Lost ‘alien’ asteroid observed by astronomers
A LOST asteroid shaped like a cigar has entered our solar system after wandering between the stars for hundreds of millions of years, scientists say.
The dark red rock named Oumuamua, which in Hawaiian means messenger, is about 1,312 ft long and highly-elongate - perhaps 10 times as long as it is wide, according to a study reported in Nature journal, reports The Sun.
It is the first space rock from outside the solar system ever observed by astronomers.
A telescope in Hawaii designed to spot Near-Earth Objects (NEOs) picked up the asteroid on October 19 as a faint point of light moving across the sky.
After further observations and orbital calculations, scientists reported there was no beyond doubt that the object originated from outside the solar system.
Moving at 95,000 kilometres per hour, Oumuamua was at first thought to have travelled from the bright star Vega, 25 light years away in the northern constellation of Lyra.
But Vega was not even close to its present position 300,000 years ago, when its journey would have started.
That has led scientists to speculate that the asteroid is an interstellar wanderer that has stumbled across our solar system.
Dr Karen Meech, from the Institute for Astronomy in Hawaii, said: "Oumuamua may well have been wandering through the Milky Way, unattached to any star system, for hundreds of millions of years before its chance encounter with the solar system."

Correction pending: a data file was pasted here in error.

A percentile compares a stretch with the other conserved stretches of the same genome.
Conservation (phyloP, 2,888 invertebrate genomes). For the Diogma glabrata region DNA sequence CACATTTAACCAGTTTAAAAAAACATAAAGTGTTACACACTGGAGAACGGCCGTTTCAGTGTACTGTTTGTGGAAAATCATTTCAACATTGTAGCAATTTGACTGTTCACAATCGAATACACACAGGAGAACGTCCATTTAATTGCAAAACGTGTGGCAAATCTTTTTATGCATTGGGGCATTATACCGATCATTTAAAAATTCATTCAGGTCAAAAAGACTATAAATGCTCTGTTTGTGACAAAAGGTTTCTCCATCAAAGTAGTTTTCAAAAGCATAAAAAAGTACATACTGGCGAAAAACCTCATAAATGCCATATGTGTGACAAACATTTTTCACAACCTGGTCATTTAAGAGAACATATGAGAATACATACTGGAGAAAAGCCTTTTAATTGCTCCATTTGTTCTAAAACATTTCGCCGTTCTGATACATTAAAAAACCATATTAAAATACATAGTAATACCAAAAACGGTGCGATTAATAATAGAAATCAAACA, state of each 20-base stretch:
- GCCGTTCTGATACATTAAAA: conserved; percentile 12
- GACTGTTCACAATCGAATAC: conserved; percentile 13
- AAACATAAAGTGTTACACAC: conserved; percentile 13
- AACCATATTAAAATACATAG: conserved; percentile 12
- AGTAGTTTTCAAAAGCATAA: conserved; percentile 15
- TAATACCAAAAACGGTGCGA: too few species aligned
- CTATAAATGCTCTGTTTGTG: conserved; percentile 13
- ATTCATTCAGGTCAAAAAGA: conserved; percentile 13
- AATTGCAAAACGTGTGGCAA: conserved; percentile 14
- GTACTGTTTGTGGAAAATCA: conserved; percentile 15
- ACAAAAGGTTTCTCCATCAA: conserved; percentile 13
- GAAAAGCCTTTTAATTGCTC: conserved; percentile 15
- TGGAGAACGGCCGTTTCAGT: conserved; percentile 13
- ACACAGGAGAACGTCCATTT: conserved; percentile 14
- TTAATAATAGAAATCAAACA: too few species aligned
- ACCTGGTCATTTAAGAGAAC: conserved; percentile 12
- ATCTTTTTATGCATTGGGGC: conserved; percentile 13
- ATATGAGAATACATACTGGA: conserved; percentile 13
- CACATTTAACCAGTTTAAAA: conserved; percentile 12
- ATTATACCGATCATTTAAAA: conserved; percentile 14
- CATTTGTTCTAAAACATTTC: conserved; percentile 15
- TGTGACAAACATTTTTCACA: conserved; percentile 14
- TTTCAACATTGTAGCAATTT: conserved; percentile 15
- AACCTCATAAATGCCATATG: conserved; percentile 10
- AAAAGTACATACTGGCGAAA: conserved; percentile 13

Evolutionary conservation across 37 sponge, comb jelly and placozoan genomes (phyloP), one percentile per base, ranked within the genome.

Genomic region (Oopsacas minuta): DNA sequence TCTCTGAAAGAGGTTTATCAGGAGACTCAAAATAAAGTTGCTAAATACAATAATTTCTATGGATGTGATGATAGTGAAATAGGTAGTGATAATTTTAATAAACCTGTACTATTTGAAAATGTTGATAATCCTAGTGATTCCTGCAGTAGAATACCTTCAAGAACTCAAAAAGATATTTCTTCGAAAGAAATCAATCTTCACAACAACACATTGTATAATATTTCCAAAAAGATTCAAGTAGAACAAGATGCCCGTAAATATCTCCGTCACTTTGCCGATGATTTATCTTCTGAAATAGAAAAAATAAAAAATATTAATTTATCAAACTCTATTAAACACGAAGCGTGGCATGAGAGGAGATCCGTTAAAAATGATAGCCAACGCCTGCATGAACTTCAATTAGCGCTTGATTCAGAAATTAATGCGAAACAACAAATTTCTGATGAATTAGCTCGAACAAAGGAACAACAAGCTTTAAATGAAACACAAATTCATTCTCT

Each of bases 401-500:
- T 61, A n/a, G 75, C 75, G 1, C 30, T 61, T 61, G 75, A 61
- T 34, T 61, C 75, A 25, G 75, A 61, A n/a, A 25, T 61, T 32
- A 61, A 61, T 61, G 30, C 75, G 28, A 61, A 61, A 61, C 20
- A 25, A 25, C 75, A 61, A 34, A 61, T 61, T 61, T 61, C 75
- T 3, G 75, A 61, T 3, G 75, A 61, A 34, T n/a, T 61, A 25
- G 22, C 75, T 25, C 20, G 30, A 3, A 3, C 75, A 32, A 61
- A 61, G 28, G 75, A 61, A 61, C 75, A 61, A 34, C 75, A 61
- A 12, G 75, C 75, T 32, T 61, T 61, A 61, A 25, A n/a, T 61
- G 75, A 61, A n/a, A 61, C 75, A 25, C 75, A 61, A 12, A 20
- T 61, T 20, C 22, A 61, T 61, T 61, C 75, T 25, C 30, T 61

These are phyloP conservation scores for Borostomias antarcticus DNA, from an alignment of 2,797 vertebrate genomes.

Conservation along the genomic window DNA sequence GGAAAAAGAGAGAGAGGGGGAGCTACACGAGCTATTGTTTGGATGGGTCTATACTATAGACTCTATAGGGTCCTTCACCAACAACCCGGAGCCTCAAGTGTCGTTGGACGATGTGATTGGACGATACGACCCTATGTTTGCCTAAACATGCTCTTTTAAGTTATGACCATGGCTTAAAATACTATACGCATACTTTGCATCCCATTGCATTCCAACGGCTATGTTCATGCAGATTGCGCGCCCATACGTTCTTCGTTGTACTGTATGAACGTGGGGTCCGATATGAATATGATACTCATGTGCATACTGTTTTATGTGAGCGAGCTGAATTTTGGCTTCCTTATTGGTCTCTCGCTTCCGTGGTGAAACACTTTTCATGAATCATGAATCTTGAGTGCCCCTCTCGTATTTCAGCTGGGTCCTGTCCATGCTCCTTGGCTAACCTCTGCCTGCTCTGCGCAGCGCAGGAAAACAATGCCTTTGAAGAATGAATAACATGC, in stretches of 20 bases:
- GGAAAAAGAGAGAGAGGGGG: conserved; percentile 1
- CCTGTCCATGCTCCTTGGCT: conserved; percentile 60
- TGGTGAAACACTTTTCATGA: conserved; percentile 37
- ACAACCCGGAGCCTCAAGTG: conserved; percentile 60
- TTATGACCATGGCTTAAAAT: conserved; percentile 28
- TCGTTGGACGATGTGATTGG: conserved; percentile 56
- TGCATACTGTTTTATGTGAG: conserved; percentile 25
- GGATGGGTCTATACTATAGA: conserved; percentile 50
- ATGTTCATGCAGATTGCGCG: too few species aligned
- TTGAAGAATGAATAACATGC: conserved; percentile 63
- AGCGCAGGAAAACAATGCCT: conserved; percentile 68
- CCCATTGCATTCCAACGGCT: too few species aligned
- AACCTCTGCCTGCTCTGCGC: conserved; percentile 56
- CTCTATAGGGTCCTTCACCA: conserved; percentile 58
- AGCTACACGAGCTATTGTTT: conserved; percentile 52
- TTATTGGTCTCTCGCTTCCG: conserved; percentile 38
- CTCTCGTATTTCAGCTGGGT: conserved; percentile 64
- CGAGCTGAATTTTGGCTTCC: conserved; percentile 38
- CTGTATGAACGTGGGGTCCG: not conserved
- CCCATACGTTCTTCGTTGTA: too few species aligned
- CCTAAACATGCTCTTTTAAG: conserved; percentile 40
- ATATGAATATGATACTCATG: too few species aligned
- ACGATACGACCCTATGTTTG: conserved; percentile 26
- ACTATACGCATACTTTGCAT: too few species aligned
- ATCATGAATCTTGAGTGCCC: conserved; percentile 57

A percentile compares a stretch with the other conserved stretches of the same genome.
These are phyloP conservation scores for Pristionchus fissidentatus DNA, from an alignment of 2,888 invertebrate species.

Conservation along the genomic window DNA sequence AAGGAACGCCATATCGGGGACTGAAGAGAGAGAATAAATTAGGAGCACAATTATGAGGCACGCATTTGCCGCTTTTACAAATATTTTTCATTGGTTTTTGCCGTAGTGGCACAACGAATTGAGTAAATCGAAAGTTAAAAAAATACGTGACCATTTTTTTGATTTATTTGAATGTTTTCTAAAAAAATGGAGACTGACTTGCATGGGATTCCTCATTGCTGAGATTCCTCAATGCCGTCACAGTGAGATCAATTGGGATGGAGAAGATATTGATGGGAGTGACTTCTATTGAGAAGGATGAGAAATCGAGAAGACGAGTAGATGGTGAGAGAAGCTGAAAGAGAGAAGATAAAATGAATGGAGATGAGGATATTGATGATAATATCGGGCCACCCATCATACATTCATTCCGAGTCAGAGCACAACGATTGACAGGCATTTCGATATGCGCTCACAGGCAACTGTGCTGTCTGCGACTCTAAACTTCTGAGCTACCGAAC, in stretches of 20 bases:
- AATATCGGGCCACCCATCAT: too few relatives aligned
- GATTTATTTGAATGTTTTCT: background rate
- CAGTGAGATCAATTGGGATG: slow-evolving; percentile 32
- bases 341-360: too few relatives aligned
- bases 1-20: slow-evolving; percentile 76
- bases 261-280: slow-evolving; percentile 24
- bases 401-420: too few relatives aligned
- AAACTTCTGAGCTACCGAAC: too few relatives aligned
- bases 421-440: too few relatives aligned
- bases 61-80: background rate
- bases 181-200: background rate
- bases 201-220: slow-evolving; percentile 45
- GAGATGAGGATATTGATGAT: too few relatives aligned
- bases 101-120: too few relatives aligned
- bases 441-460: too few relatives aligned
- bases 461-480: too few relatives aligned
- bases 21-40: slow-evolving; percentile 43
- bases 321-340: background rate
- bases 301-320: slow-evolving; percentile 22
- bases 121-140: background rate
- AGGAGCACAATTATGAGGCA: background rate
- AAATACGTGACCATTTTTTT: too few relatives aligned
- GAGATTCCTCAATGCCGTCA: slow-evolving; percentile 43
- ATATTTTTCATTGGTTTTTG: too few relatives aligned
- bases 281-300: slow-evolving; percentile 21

"This unusually large variation in brightness means that the object is highly elongate: about 10 times as long as it is wide, with a complex, convoluted shape.
"We also found that it has a dark red colour, similar to objects in the outer solar system, and confirmed that it is completely inert, without the faintest hint of dust around it."
The asteroid's properties suggest it could have a high metal content and lacks significant amounts of water or ice.
Its surface has been darkened and reddened by the impact of cosmic rays over millions of years.
Astronomers estimate that interstellar asteroids pass through the inner solar system about once a year, but they are faint and hard to spot.
Oumuamua was discovered by the 1.8 metre Pan-STARR telescope in Hawaii, which is part of a system set up to track potentially threatening NEOs.